Where to live in Barcelona? Best Neighborhoods in Barcelona
One of the oldest neighborhoods of Barcelona, El Born, used to be a trade center and where the aristocracy lived during the Middle Ages. This is pretty visible just by looking at the unique Catalonian architecture of the buildings surrounding the district. A very special neighborhood, favored by art students and artists and far from the tourist crowds, filled with creative shops, restaurants and home to the authentic tapas bars. Here you’ll find tons of boutiques and art galleries, not at all surprising if you think that El Born houses the Picasso Museum as well as the Centre de Cultura i Memòria, an event & cultural space in a restored former market, displaying excavated city ruins from the 1700s. Stroll down Passeig del Born avenue, a strong proof of the alternative vibe running in the place and make sure to satisfy your cravings, on the way back, with a visit to the Chocolate Museum. Must-sees also include the Gothic-style Basilica de Santa Maria del Mar and the enormous market of Santa Caterina, where you’ll have the chance to try freshly-made seafood wraps!
El Raval, on the west side of the city, is often overlooked by tourists due to its infamous past and the dark, underground vibe it gives off. Taking advantage of this, young locals and international students “claimed” this neighborhood and, within the recent years, transformed it into a lively, multicultural hotspot with a bohemian identity; filled with live stages, hipster shops, and beautiful squares. There are many things to do in Raval but first on your list should be visiting the Contemporary Art Museum, where you’ll discover cutting-edge exhibitions. Next on, the gigantic La Boqueria Market is ideal for some budget-friendly, colorful tapas and wine before your afternoon coffee break at one of Rambla del Raval’s chill spots!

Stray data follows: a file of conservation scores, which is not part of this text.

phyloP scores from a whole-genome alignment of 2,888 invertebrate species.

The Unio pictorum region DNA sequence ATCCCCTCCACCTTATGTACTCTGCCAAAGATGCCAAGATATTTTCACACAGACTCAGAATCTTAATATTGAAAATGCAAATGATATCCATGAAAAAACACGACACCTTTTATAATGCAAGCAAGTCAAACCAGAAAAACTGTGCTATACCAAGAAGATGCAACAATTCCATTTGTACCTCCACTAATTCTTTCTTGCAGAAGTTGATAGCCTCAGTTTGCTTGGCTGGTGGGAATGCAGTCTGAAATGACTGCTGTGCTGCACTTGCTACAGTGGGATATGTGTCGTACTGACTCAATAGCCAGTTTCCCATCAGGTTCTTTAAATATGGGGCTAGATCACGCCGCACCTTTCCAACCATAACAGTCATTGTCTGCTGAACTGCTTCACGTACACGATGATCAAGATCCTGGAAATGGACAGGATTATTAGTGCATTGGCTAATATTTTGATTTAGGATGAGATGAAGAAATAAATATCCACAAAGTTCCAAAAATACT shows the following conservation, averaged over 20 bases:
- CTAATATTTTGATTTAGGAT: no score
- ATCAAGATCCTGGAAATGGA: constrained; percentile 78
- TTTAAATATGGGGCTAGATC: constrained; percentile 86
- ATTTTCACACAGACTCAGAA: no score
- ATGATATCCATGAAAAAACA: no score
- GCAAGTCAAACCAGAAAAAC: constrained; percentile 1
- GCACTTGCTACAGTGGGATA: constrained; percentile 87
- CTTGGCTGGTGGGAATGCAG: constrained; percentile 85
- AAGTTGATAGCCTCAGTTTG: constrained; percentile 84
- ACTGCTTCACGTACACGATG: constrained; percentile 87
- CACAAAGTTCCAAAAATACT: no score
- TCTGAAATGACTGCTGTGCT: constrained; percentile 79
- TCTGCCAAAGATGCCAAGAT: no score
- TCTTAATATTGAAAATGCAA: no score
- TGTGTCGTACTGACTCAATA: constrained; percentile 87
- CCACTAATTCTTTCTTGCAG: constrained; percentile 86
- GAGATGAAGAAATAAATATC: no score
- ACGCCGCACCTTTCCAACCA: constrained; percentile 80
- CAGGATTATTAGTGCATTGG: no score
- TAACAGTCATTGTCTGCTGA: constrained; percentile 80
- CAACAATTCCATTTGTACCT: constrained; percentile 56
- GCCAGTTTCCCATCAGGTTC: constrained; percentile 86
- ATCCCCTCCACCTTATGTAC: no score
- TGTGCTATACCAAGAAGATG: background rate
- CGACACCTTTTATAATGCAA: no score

Gràcia used to be an independent town that became part of metropolitan Barcelona in the late 1800’s. Unlike the crowded city center, Gracia still maintains this small-village peace and quiet, is noticeably safer and mostly inhabited by locals. Surrounded by leafy squares and lots of pedestrian lanes, this neighborhood is perfect for wandering around and engaging with slow life. While strolling through its 19th century boulevards, you’ll discover indie boutiques, independent galleries, cinemas and witness Antoni Gaudi’s tribute to art nouveau with both the spectacular, mosaic-covered Parc Güell -perfect hangout spot for international students- and the vibrant, Neo-Moorish mansion, Casa Vicens -the first house he designed- located there! Food lovers also got it covered, with a variety of trendy Catalan bistros and wine bars right next to the landmark clock tower, at Plaça de la Vila de Gràcia.
Poblenou used to be the industrial, factory-filled part of Barcelona that has, lately, been transformed into one of the most up and coming districts, loved by young professionals, students and digital nomads. Designer offices, co-working spaces, art galleries and concept boutiques have taken over old factories and abandoned areas, giving the neighborhood a futuristic-hipster dimension. Apart from instagrammable brunch spots, Poblenou offers a great selection of tapas bars along Boulevard Rambla de Poblenou and is also home to Plaça de les Glòries Catalanes, where Els Encants vintage flea market is being held. While you’re in the neighborhood, make sure to visit Barcelona’s Design Museum and Jean Nouvel’s fascinating skyscraper, Torre Agbar. And since Poblenou is a seaside district, a day in the sun is mandatory, so head to Bogatell beach for some fun!